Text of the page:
Liebig's law of the minimum

Liebig's law of the minimum, often simply called Liebig's law or the law of the minimum, is a principle developed in agricultural science by Carl Sprengel (1828) and later popularized by Justus von Liebig. It states that growth is dictated not by total resources available, but by the scarcest resource (limiting factor). The law has also been applied to biological populations and ecosystem models for factors such as sunlight or mineral nutrients.

List of systems sciences organizations

Systems science is the interdisciplinary field of science surrounding systems theory, cybernetics, the science of complex systems. It aims to develop interdisciplinary foundations, which are applicable in a variety of areas, such as engineering, biology, medicine and social sciences. Systems science and systemics are names for all research related to systems theory. It is defined as an emerging branch of science that studies holistic systems and tries to develop logical, mathematical, engineering and philosophical paradigms and frameworks in which physical, technological, biological, social, cognitive and metaphysical systems can be studied and developed.

This list of systems sciences organizations gives an overview of global and local organizations in the field of systems science. This list shows all kinds of organizations and institutes listed thematically.

Lithosphere

A lithosphere (Ancient Greek: λίθος [lithos] for "rocky", and σφαίρα [sphaira] for "sphere") is the rigid, outermost shell of a terrestrial-type planet, or natural satellite, that is defined by its rigid mechanical properties. On Earth, it is composed of the crust and the portion of the upper mantle that behaves elastically on time scales of thousands of years or greater. The outermost shell of a rocky planet, the crust, is defined on the basis of its chemistry and mineralogy.

Macroecology

Macroecology is the subfield of ecology that deals with the study of relationships between organisms and their environment at large spatial scales to characterise and explain statistical patterns of abundance, distribution and diversity. The term was coined by James Brown of the University of New Mexico and Brian Maurer of Michigan State University in a 1989 paper in Science.Macroecology approaches the idea of studying ecosystems using a "top down" approach. It seeks understanding through the study of the properties of the system as a whole; Kevin Gaston and Tim Blackburn make the analogy to seeing the forest for the trees.Macroecology examines how global development in climate change affect wildlife populations. Classic ecological questions amenable to study through the techniques of macroecology include questions of species richness, latitudinal gradients in species diversity, the species-area curve, range size, body size, and species abundance. For example, the relationship between abundance and range size (why species that maintain large local population sizes tend to be widely distributed, while species that are less abundant tend to have restricted ranges) has received much attention.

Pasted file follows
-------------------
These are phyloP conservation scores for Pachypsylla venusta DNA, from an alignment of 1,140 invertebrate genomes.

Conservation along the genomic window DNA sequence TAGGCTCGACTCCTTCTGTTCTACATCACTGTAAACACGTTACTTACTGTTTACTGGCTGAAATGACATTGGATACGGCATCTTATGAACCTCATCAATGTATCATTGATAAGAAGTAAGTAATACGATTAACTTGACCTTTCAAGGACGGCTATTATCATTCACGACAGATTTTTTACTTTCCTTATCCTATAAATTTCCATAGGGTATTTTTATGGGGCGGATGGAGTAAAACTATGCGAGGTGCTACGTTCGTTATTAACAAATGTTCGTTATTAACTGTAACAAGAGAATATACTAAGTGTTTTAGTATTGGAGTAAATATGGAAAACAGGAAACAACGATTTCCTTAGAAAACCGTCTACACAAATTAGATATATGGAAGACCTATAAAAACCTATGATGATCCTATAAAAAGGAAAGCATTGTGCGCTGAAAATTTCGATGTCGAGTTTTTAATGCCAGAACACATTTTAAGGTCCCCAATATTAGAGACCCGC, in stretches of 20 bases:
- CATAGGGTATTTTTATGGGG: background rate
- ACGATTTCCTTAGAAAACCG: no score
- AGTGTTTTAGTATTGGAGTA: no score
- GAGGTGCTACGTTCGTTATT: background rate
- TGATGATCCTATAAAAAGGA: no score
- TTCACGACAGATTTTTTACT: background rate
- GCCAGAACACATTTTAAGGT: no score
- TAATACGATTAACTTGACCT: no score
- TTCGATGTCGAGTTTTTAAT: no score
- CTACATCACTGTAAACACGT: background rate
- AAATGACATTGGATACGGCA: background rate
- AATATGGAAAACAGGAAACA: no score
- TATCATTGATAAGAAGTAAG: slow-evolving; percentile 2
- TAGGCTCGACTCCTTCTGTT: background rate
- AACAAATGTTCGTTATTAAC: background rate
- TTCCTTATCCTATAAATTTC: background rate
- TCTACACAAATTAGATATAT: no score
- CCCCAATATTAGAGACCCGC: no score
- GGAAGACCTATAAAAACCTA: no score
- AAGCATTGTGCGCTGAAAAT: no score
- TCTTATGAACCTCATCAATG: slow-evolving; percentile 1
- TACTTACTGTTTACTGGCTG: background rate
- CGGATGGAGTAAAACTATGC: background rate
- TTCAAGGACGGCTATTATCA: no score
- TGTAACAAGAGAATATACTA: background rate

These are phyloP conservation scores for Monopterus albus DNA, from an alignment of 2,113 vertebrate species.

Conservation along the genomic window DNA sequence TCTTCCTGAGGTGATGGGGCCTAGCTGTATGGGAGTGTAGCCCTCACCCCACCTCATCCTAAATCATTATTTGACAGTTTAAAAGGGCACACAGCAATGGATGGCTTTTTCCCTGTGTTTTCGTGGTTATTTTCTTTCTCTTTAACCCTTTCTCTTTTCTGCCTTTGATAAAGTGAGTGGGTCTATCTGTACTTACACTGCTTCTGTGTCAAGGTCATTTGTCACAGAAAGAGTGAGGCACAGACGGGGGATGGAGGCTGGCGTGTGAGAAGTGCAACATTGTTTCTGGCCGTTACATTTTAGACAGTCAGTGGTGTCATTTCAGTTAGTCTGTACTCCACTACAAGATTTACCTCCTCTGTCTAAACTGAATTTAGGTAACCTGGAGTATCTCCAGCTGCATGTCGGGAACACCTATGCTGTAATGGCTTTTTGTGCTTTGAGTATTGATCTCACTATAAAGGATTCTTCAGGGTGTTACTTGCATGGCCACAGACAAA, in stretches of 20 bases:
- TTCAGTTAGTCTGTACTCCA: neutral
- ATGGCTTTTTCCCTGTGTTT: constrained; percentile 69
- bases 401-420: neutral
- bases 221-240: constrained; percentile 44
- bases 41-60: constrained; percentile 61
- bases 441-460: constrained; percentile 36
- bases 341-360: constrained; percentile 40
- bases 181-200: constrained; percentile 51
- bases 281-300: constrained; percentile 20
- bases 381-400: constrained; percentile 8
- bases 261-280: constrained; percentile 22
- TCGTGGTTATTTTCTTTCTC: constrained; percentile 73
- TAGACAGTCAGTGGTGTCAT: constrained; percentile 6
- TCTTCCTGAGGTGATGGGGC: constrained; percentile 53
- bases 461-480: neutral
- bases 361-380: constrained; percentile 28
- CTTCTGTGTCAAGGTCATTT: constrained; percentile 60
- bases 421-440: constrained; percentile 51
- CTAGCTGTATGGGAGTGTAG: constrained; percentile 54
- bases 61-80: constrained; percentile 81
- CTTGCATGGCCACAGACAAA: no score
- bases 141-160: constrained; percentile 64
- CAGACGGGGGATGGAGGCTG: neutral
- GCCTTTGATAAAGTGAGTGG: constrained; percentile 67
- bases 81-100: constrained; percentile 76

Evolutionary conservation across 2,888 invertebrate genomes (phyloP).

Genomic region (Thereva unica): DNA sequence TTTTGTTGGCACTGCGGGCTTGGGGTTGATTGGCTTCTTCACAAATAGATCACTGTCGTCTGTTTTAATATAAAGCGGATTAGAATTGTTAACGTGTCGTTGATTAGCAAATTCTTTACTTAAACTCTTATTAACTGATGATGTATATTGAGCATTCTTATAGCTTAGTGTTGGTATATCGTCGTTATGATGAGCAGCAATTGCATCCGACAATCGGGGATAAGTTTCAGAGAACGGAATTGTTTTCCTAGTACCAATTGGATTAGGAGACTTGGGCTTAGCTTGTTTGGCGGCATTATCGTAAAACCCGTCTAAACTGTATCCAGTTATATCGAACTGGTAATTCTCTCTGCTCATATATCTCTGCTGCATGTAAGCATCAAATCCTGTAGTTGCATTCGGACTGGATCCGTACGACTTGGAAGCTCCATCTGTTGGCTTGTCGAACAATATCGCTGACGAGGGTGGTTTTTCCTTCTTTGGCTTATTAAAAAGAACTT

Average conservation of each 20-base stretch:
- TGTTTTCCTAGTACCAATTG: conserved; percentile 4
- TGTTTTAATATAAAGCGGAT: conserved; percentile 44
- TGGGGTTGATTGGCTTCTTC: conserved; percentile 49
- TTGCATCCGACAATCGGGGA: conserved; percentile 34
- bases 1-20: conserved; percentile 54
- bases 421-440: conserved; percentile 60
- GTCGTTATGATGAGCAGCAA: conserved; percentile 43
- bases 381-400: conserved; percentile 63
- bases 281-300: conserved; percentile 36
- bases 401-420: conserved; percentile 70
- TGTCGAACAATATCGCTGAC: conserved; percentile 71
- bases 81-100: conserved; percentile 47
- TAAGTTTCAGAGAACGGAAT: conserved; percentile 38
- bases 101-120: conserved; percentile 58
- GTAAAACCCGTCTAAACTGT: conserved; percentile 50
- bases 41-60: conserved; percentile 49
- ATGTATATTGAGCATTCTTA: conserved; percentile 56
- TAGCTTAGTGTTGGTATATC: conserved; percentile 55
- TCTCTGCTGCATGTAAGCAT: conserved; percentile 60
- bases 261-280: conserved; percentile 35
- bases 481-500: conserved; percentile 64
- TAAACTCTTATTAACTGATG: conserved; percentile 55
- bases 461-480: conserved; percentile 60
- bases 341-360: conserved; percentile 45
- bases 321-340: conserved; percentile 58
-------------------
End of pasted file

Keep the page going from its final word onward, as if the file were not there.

Marine ecosystem

Marine ecosystems are the largest of Earth's aquatic ecosystems and are distinguished by waters that have a high salt content. These systems contrast with freshwater ecosystems, which have a lower salt content. Marine waters cover more than 70% of the surface of the Earth and account for more than 97% of Earth's water supply and 90% of habitable space on Earth. Marine ecosystems include nearshore systems, such as the salt marshes, mudflats, seagrass meadows, mangroves, rocky intertidal systems and coral reefs. They also extend outwards from the coast to include offshore systems, such as the surface ocean, pelagic ocean waters, the deep sea, oceanic hydrothermal vents, and the sea floor. Marine ecosystems are characterized by the biological community of organisms that they are associated with and their physical environment.

Rapoport's rule

Rapoport's rule is an ecogeographical rule that states that latitudinal ranges of plants and animals are generally smaller at lower latitudes than at higher latitudes.

General
Producers
Consumers
Decomposers
Microorganisms
Food webs
Example webs
Processes
Defense,
counter
Ecology: Modelling ecosystems: Other components
Population
ecology
Species
Species
interaction
Spatial
ecology
Niche
Other
networks
Other
Systems types
Concepts
Theoretical fields
Systems scientists
Applications
Organizations
Main fields
Related fields
Applications
See also
Fields
Related
Applied